With the release of the final report from the Banking Royal Commission there are justifiable demands that some serious penalties be dealt to those responsible for the misery that has accompanied the crime and misconduct of the banking and financial services industry. I am doubtful that the aggrieved public will enjoy any such satisfaction.
There is a debate going on beneath the nonsense of mainstream economic discussion. The contenders are agreed on one important point; that a better distribution of wealth is the solution to our economic woes and the road to a more functional society. As Martin Luther King said ‘it is now incontestable that the wealth and resources of the United States make the elimination of poverty absolutely practical.’ This is true throughout the industrial world and could be true everywhere.
Any Social Crediter who knows his stuff will be able to tell you that while the plan for Social Credit is difficult to get across this is not the real problem. We can describe how the thing would come together to anyone with an attention span more than 15 minutes and a will to know. It seems that the real problem lies in convincing people that human nature could handle it without rending society limb from limb.
Clearly the satisfaction of citizens’ material needs is not the objective of the present economic order. Australians will be painfully aware that the purpose of economics is ‘jobs and growth’ or, in other words, compounding economic activity.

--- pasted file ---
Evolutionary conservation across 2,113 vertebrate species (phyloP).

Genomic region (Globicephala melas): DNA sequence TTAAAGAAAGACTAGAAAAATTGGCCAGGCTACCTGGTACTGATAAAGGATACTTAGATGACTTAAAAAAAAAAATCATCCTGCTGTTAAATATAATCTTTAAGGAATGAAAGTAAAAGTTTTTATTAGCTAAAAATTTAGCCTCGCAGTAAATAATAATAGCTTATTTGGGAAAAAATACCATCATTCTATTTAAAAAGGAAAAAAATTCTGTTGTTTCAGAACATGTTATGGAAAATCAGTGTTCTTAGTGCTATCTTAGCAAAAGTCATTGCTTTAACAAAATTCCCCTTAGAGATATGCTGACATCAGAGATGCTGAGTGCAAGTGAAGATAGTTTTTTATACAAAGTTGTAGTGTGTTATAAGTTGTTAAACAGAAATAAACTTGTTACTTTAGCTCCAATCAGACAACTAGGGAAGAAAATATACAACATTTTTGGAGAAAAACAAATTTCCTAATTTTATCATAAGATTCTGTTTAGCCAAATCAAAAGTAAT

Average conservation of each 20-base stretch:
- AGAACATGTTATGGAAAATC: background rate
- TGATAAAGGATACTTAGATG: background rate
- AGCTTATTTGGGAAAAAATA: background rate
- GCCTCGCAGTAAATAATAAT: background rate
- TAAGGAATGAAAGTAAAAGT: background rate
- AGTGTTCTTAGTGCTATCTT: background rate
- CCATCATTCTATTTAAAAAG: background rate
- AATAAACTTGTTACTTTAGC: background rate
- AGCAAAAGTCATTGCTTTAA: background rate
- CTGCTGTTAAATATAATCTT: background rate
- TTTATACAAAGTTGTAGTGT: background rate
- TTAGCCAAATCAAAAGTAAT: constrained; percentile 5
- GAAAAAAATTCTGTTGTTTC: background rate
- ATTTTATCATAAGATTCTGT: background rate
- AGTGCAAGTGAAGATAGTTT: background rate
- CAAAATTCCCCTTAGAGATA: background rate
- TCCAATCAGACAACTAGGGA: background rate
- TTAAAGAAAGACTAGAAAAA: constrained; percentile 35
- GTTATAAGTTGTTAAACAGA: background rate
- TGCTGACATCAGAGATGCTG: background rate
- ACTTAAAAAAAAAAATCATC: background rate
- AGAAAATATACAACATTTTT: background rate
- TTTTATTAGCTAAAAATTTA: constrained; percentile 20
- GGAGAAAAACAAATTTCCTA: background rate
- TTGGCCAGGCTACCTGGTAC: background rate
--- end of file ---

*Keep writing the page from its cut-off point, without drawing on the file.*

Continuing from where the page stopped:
With the closure of the Electrolux factory in Orange this country has surrendered for the time being her will to make fridges. The usual lament is heard; unemployment, the end of an era, and the standard reason trotted out about which nothing can be done; Australia cannot be competitive when it comes to manufacturing.
The following account of The Great Depression appears on page 25 of Douglas’ Brief for the Prosecution first published in 1945. It speaks for itself.
From time to time my mind turns to a difficult idea. A.R. Orage called it The Fear of Leisure. In a speech by that name Orage said of the prospect of an increasingly leisured society, ‘Douglas can prove that it is possible; you have to make it desirable.1’
Social Credit is the brain child of Major C. H. Douglas. During World War l he was asked to sort out some problems at an aircraft factory in Farnborough and came across a discrepancy in their books. The factory generated costs at a greater rate than it made available incomes to people.
The scientific approach to the problem of the supply of material requirements is probably the most remarkable feature of modern society. The success of science in disclosing the relationship between matter and energy, and the practical application of this knowledge, comes with responsibilities unattended up to this time.
The Social Credit discussion tends to be dominated by the technical economic considerations. In the back and forth about how the direction of the system can be changed to deliver sufficient purchasing power to individuals the philosophical underpinnings of Social Credit, why the system ought to be changed, can be eclipsed.
It is possible that Social Crediters come across as a one track record. The track is called ‘the gap’. I suspect that word is something like a trigger that launches the social crediter into as good an explanation as he is capable of the fault with the financial system; a trigger to which I am not immune. Excuse me.